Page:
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Oral Contraceptive Use and Risk of Ulcerative Colitis Progression: A Nationwide Study
Division of Gastroenterology, Massachusetts General Hospital and Harvard Medical School, Boston MA, United States; Clinical and Translational Epidemiology Unit, Massachusetts General Hospital and Harvard Medical School, Boston MA, United States; Clinical Epidemiology Unit, Department of Medicine Solna, Karolinska Institutet, Stockholm, Sweden; Digestive Healthcare Center, Crohn's and Colitis Center, Massachusetts General Hospital, Boston MA, United States.
Clinical Epidemiology Unit, Department of Medicine Solna, Karolinska Institutet, Stockholm, Sweden.
Clinical Epidemiology Unit, Department of Medicine Solna, Karolinska Institutet, Stockholm, Sweden.
Örebro University, School of Medical Sciences. Department of Medical Epidemiology and Biostatistics, Karolinska Institutet Solna, Sweden; Department of Pediatrics, Faculty of Health and Medical Sciences, Örebro University, Örebro, Sweden; Division of Epidemiology and Public Health, School of Medicine, University of Nottingham, Nottingham, United Kingdom; Division of Digestive and Liver Diseases, Columbia College of Physicians and Surgeons, New York NY, United States.ORCID iD: 0000-0003-1024-5602
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2016 (English)In: American Journal of Gastroenterology, ISSN 0002-9270, E-ISSN 1572-0241, Vol. 111, no 11, p. 1614-1620Article in journal (Refereed) Published
Abstract [en]

OBJECTIVES: Oral contraceptive (OC) use has been consistently linked to increased risk of inflammatory bowel disease. Nonetheless, a specific role of OC in the natural history of ulcerative colitis (UC) is unknown.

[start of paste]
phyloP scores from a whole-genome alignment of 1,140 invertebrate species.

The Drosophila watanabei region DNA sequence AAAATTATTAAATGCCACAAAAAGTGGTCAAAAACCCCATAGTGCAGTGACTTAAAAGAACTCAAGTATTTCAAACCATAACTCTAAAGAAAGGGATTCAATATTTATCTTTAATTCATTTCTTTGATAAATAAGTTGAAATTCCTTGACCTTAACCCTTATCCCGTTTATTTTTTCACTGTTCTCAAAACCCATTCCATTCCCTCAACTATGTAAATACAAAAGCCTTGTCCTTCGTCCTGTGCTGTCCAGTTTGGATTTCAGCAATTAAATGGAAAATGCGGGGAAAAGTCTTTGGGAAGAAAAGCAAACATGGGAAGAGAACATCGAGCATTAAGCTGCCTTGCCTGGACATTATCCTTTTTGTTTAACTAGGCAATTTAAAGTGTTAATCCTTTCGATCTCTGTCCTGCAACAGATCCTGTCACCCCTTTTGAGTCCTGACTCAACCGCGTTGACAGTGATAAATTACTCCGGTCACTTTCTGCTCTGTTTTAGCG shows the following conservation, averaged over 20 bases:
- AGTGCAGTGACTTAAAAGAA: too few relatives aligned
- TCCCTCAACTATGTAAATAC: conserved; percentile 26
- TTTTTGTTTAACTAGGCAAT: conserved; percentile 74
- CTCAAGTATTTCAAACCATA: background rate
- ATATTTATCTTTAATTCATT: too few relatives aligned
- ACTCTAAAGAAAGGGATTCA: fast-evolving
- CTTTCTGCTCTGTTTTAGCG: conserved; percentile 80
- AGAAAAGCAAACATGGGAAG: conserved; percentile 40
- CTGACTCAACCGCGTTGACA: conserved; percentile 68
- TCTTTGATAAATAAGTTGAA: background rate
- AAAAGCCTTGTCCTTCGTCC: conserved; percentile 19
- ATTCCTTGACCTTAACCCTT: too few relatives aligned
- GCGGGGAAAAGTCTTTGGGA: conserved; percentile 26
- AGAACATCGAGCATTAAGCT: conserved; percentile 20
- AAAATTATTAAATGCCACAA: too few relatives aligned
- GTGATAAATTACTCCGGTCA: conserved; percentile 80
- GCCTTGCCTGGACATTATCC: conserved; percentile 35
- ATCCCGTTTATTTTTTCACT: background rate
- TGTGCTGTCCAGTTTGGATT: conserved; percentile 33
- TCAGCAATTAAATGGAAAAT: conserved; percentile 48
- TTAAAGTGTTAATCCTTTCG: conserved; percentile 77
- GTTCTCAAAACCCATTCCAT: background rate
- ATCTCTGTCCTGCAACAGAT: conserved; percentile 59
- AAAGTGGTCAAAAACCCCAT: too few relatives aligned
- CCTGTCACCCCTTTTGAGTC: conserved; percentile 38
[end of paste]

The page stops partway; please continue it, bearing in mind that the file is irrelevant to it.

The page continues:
METHODS: We identified 6,104 incident female UC cases aged 16-51 years at diagnosis from the Swedish National Patient Register starting in January of 2003. Information on current OC use was obtained from the Prescribed Drug Register starting in July of 2005. We followed cases through December of 2014 for primary outcome defined as first UC-related surgery, and the secondary outcomes defined by recipient of the first prescription of oral steroids or anti-tumor necrosis factor (anti-TNF) use. We used Cox proportional hazard modeling with time-varying covariates to estimate multivariable-adjusted hazard ratio (aHR) and 95% confidence interval (CI).

RESULTS: Over 31,421 person-years of follow up, we observed 162 cases of UC-related surgery. Compared with nonusers, current and past use of OC were not significantly associated with risk of UC-related surgery (aHR= 0.79; 95% CI, 0.52-1.18; and aHR= 0.74, 95% CI, 0.46-1.18, respectively). The association did not appear to be modified by type of OC use (progestin-only vs. combination of progestin and estrogen), longer duration of use, or higher number of dispensed prescriptions (All P-trend > 0.28). Similarly, longer use or higher cumulative number of OC prescriptions were not associated with increased risk of receiving a steroid prescription (P-trend = 0.68 and 0.63, respectively). In exploratory analyses restricted to Stockholm county, current OC use was not associated with increased risk of receiving anti-TNF therapy (aHR= 0.83, 95% CI, 0.59-1.18).

CONCLUSIONS: In a large nationwide registry of UC patients, we found no association between OC use and UC progression. Our data offer reassurance regarding the safety of OC assessed by its effect on risk of surgery and steroid or anti-TNF use in women with established UC.

Place, publisher, year, edition, pages
New York, USA: Nature Publishing Group, 2016. Vol. 111, no 11, p. 1614-1620
National Category
Gastroenterology and Hepatology
Identifiers
URN: urn:nbn:se:oru:diva-56265DOI: 10.1038/ajg.2016.464ISI: 000394047300026PubMedID: 27725646Scopus ID: 2-s2.0-84991035217OAI: oai:DiVA.org:oru-56265DiVA, id: diva2:1081058
Funder
Swedish Foundation for Strategic Research
Note

Funding Agencies:

Crohn's and Colitis Foundation of America (CCFA) K24 DK098311

American Gastroenterological Association (AGA)

Stockholm County Council (ALF)

Bengt Ihre research fellowship in gastroenterology

Mjolkdroppen foundation

National Institute of Diabetes and Digestive and Kidney Diseases K23 DK099681

American College of Gastroenterology (ACG)

Available from: 2017-03-13 Created: 2017-03-13 Last updated: 2018-07-24Bibliographically approved

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